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OMG, I Am Losing Control Over My Life (Retirement Story)

One of the most common fears connected to finally going to retirement is that the retiree will no longer have complete control over their life. There is no place for improvement, you can no longer work extra hours to get a raise or a promotion, and your social network diminishes. Once you get to a certain age, your life changes drastically. Your children no longer heed your advice and are independent, your friends may be leaving to other countries to go through their retirements, and all of it seems to be out of your control.

You start feeling like your future is completely uncertain and that you cannot affect it in any meaningful way. That is not actually the case. The truth is that everyone has some level of control over their retirement and it is almost always more control than they anticipated.


“The trouble with retirement is that you never get a day off.”—Abe Lemons

We are here to give you a short list of five things you can do to take control of your life in retirement.

Decide when you want to stop working

More is not always better. Sure, if you work for ten hours a day and six days a week until you are 70, you will have a lot more money and generally be better off financially. However, is it really worth it? Long hours come with a lot of stress in your life.

Even if you love your job, they simply grind you down, wear you out and make you unhappy. Not only that, but it can also negatively affect your family life. Spending time with your family is one of the most important things in life. So, try to find the right balance for you and do not forget that you can go to an earlier retirement with working part-time to earn the difference in money.

Choose a point in life at which you want to start receiving Social Security retirement benefits

This tip is closely connected to the one above. Most people choose to retire at the age of 66, however, you can start earlier or later, usually around 4 or 5 years around that number. This one has a grim connotation though. You should sit down and try to think about your own life expectancy. If you don’t expect to live past the age of 75, it would be an incredibly bad idea to work until you are 70. However, if your family history and your own personal health suggest that there is a chance for you to live until you are a century old, waiting actually makes sense. Of course, this tip falls flat if you really need the social security money to cover your daily expenses.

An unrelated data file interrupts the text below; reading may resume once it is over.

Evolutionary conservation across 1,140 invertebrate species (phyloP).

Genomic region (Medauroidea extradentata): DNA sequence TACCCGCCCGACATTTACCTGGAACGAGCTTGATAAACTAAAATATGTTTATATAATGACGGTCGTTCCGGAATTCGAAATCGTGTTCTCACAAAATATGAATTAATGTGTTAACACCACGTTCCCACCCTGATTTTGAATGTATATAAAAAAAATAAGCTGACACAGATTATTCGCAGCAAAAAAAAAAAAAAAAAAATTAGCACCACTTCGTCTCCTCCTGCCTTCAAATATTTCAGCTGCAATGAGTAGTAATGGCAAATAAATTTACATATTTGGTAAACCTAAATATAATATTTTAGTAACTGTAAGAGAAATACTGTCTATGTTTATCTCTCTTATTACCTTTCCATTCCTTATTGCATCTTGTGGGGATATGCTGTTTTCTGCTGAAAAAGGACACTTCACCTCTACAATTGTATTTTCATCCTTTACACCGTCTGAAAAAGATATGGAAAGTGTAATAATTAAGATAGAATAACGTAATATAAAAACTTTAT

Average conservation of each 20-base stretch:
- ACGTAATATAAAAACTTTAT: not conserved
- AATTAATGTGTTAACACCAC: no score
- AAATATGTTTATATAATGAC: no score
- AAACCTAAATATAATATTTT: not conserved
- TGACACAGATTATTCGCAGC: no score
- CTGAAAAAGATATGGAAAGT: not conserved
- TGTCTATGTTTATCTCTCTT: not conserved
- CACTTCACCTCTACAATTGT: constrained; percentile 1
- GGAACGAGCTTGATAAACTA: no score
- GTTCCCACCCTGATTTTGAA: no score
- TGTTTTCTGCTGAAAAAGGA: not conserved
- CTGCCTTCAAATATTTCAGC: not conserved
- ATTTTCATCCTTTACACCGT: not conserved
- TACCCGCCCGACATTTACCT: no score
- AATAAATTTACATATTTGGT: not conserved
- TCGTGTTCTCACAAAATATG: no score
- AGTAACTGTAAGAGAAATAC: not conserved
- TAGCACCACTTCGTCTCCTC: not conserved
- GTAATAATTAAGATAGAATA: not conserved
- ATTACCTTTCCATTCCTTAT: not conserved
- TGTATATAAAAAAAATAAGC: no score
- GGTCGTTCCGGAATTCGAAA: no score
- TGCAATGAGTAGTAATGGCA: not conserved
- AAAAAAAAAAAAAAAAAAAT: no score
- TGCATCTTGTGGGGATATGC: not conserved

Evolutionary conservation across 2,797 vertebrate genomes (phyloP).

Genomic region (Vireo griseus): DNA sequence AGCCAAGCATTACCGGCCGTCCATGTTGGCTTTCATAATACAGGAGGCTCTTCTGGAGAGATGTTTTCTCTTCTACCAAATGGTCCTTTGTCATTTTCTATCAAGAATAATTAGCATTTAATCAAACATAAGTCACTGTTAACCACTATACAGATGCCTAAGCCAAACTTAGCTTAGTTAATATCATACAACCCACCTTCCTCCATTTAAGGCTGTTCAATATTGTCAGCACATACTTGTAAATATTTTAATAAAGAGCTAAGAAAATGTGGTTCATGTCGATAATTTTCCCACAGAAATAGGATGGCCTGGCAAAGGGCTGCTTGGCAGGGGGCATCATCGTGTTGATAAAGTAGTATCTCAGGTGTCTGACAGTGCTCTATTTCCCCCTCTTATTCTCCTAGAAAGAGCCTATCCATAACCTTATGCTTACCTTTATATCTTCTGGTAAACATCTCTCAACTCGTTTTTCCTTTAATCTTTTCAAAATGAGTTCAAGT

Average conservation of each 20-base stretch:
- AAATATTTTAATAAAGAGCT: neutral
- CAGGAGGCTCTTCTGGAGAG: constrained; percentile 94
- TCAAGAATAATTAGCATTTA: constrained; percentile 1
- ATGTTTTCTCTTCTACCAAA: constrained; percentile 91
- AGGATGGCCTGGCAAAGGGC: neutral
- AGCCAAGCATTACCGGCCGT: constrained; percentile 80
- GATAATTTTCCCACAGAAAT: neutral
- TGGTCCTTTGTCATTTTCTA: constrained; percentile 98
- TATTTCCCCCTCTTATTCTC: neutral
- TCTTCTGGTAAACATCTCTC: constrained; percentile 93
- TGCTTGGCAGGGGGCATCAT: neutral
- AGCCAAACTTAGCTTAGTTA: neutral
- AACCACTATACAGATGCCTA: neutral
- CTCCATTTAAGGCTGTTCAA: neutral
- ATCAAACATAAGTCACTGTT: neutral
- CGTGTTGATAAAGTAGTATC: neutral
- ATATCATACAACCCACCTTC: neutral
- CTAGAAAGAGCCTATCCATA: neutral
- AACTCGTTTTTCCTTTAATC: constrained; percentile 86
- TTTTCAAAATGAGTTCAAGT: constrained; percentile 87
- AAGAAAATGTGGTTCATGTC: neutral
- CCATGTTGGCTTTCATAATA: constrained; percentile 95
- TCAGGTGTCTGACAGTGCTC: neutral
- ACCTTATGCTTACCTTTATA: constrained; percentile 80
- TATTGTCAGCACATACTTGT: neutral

Decide when to start spending your savings

This one is about striking between your IRA and your savings. Here is the gist of it. If you have both retirement and non-retirement savings, it makes sense to start spending your saved money before tapping into your IRA. It is a good way to let it grow for a few more years. This way, you can avoid using the money from your IRA before you are 70 1/2 years old. On the flip side, if your IRA balance is already rather large, it makes more sense to start spending it sooner not to get moved into a tax bracket with larger percents. This way, you get to enjoy your retirement funds and your savings when you need them while avoiding really high taxes.


Choose the satisfactory location

You always get to choose where you will live. If you can’t stand the weather in your hometown, it could make sense to move to a cheaper place with warmer days. Of course, that doesn’t mean that everyone should head right for Florida, but you will no longer be stuck with obligations and you can choose where you want to spend your days in retirement.

Choose your lifestyle

It is time to sit down and think about what you want your life to look like. A lot of people have dreams of traveling the world and trying things they never dared to do while they were young. That is great if it is what you want. Or, you might want to help raise your grandchildren, throw parties or even take up sports. This one is very simple. Choose what you want. There is nothing holding you, so you can finally have all the free time you could never afford while working.

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